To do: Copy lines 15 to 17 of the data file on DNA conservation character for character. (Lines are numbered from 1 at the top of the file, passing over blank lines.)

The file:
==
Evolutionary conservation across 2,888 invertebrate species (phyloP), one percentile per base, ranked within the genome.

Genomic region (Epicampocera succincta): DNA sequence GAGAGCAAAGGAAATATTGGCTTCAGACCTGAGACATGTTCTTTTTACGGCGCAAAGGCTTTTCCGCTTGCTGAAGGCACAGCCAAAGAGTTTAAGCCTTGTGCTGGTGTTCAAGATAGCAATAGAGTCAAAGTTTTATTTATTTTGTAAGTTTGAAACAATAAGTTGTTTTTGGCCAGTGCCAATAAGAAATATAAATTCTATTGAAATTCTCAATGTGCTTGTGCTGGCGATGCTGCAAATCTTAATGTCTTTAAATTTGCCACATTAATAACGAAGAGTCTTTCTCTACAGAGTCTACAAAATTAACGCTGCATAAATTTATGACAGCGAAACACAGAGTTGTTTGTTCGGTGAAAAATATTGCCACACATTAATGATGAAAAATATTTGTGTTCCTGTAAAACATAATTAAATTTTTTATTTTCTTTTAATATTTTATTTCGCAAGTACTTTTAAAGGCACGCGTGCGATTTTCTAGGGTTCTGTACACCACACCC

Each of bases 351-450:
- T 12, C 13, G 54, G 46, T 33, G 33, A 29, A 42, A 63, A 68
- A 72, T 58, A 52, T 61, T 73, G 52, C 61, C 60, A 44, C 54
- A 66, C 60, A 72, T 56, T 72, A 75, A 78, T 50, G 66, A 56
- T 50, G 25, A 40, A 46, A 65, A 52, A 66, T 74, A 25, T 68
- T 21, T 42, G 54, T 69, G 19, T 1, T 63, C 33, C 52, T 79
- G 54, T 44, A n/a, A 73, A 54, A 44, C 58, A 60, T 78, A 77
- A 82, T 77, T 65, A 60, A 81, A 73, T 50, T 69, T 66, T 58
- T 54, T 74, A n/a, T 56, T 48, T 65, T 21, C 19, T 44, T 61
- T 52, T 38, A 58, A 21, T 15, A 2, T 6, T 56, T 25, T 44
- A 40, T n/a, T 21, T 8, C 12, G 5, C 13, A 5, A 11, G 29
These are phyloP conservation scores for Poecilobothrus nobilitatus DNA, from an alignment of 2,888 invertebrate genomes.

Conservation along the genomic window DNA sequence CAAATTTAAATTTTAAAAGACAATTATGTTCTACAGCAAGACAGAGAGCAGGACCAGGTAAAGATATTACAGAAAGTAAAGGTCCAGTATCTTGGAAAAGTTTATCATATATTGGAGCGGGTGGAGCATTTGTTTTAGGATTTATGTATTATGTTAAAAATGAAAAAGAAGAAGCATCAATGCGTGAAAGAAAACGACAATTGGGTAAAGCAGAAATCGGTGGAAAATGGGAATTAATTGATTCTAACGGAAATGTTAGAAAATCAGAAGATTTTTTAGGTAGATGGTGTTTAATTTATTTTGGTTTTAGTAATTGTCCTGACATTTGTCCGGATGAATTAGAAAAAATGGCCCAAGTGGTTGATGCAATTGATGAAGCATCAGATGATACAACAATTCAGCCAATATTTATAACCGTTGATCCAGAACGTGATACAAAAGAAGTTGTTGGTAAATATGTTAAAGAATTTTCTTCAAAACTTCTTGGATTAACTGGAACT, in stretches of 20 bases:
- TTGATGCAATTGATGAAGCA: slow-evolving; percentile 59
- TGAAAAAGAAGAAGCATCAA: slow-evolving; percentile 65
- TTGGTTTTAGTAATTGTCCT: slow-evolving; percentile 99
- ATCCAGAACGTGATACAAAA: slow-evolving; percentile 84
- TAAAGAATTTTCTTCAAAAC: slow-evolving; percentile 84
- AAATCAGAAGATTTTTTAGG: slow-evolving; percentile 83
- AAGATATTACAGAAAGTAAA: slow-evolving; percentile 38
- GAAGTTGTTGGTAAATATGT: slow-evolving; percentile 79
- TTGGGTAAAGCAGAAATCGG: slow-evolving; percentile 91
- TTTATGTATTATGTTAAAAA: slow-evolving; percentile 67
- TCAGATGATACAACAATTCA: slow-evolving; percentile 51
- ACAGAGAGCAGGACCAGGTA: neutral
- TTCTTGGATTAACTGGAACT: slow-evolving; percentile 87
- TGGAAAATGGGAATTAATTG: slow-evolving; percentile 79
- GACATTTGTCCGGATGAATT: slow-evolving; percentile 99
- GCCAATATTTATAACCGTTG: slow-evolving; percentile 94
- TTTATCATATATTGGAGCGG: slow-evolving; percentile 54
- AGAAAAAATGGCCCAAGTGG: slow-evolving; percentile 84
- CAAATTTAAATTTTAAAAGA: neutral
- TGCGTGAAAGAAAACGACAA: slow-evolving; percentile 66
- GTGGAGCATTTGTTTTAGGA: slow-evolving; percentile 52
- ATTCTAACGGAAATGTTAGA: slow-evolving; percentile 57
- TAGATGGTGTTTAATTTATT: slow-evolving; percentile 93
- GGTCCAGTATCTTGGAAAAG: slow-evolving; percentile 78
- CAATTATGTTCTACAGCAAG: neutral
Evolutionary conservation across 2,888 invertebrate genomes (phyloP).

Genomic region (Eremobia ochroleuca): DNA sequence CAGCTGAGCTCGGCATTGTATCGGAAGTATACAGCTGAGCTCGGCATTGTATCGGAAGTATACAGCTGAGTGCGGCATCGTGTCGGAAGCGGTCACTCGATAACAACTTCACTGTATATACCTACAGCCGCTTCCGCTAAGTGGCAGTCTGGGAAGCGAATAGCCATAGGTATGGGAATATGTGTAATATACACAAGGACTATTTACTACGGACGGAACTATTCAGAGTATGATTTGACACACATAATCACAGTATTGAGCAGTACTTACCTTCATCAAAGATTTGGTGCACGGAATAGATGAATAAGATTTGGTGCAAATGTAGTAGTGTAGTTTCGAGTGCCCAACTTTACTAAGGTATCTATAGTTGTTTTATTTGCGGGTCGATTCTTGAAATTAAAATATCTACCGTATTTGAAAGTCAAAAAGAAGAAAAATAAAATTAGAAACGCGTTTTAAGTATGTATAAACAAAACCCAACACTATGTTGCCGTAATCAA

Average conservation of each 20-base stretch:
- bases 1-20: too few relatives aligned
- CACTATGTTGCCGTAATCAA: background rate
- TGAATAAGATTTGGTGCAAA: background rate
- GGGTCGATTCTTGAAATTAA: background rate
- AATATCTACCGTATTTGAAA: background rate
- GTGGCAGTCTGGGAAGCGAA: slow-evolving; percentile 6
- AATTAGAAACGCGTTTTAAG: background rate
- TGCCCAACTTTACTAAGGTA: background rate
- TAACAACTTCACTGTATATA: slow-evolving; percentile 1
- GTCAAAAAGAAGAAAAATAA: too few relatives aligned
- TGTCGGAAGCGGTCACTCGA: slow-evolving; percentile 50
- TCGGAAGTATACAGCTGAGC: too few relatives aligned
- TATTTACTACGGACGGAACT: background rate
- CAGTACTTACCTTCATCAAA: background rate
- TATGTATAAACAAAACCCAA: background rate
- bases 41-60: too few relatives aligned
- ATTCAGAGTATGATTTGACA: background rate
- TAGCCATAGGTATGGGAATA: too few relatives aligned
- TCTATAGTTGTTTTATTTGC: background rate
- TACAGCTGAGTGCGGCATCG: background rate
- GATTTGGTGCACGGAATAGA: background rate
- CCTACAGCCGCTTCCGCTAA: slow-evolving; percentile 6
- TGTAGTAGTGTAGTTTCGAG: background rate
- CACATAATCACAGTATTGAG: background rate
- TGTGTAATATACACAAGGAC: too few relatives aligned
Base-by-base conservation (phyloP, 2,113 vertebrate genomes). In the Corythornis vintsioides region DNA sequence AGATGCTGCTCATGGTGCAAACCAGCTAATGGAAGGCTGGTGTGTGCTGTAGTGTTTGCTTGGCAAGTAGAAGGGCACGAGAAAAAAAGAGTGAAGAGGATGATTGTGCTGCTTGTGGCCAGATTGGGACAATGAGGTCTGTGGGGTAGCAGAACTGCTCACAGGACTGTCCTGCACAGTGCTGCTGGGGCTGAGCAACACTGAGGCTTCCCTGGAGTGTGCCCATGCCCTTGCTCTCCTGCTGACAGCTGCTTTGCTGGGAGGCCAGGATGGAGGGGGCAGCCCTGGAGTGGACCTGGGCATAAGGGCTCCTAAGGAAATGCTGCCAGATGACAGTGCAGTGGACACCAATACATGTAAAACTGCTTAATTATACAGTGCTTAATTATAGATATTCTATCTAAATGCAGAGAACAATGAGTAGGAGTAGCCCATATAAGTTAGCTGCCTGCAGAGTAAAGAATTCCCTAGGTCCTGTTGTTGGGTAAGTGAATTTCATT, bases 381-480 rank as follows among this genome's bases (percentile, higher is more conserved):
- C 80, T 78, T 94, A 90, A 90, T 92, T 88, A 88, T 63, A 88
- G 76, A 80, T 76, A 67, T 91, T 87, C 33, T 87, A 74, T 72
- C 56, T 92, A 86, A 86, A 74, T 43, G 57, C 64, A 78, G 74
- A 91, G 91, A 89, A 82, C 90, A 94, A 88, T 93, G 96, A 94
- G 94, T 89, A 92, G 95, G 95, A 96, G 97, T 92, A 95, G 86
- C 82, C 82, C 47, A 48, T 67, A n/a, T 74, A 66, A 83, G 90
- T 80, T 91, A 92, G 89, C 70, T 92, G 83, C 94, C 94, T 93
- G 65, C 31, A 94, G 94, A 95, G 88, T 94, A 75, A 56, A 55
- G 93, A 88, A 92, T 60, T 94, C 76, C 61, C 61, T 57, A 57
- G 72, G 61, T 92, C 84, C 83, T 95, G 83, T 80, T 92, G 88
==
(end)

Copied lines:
Conservation along the genomic window DNA sequence CAAATTTAAATTTTAAAAGACAATTATGTTCTACAGCAAGACAGAGAGCAGGACCAGGTAAAGATATTACAGAAAGTAAAGGTCCAGTATCTTGGAAAAGTTTATCATATATTGGAGCGGGTGGAGCATTTGTTTTAGGATTTATGTATTATGTTAAAAATGAAAAAGAAGAAGCATCAATGCGTGAAAGAAAACGACAATTGGGTAAAGCAGAAATCGGTGGAAAATGGGAATTAATTGATTCTAACGGAAATGTTAGAAAATCAGAAGATTTTTTAGGTAGATGGTGTTTAATTTATTTTGGTTTTAGTAATTGTCCTGACATTTGTCCGGATGAATTAGAAAAAATGGCCCAAGTGGTTGATGCAATTGATGAAGCATCAGATGATACAACAATTCAGCCAATATTTATAACCGTTGATCCAGAACGTGATACAAAAGAAGTTGTTGGTAAATATGTTAAAGAATTTTCTTCAAAACTTCTTGGATTAACTGGAACT, in stretches of 20 bases:
- TTGATGCAATTGATGAAGCA: slow-evolving; percentile 59
- TGAAAAAGAAGAAGCATCAA: slow-evolving; percentile 65